Study warns of rise in greenhouse gas pollution from oil and gas firms by 2025
Oil, natural gas and petrochemical companies could release about 30 percent more greenhouse gas pollution by 2025 than they did in 2018, according to a new report.
Expected growth from these countries could release about 227 million tons of additional greenhouse gas pollution by the end of 2025, with a projected total of 990.5 million tons of emissions, according to a report from the Environmental Integrity Project.
In 2018, the companies reported emitting 764 million tons, the study said.
It pointed in particular to possible increases from 157 projects that had not been operating by the end of 2018.
It said the projects had the potential to increase emissions by up to 193.8 million tons of greenhouse gases per year.
The report called for changes such as stronger emissions monitoring by the Environmental Protection Agency (EPA) and stronger permits by the states and the EPA that “include cost-effective measures to minimize greenhouse gas pollution.”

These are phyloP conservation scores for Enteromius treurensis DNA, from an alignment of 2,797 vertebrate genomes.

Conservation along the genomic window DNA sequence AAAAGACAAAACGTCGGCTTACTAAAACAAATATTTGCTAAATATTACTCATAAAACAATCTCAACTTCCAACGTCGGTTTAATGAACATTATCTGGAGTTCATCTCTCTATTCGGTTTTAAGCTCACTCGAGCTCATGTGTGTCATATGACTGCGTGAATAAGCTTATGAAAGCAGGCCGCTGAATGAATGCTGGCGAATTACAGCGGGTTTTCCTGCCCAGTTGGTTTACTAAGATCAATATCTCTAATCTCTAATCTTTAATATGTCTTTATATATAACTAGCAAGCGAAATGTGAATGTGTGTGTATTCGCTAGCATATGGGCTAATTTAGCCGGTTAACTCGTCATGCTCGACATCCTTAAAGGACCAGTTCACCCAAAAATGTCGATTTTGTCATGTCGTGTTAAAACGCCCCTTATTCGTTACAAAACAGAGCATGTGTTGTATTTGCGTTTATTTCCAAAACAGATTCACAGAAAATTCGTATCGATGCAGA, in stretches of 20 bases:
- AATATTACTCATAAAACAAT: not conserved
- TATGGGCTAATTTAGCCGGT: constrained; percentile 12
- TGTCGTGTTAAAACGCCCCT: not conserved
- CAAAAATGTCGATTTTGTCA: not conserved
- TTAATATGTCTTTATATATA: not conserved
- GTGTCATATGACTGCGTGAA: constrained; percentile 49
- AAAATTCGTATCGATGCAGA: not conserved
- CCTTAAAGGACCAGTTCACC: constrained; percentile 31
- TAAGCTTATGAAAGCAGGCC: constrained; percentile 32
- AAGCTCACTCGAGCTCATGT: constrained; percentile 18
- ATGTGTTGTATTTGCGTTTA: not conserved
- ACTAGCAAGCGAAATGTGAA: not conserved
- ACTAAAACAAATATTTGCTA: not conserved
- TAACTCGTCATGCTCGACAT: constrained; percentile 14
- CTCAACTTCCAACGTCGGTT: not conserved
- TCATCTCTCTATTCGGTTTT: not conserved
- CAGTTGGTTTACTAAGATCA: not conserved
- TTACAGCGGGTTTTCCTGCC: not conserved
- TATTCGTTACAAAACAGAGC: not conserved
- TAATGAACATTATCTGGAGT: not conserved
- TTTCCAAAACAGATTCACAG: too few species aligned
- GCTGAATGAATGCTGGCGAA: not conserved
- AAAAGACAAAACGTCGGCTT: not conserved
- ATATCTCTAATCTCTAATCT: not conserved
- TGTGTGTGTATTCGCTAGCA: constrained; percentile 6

“This glut of oil and gas is fueling growth in industries that release significant amounts of greenhouse gases, such as liquefied natural gas export terminals, plastics manufacturing and other petrochemical production,” the report said.
“The U.S. is already struggling to meet climate commitments and transition to a low-carbon future. The industries responsible for driving fossil fuel extraction and production need to be held more fully accountable for their actions and the consequences of those actions,” it concluded.
Spokespeople for the EPA did not immediately respond to The Hill’s request for comment.
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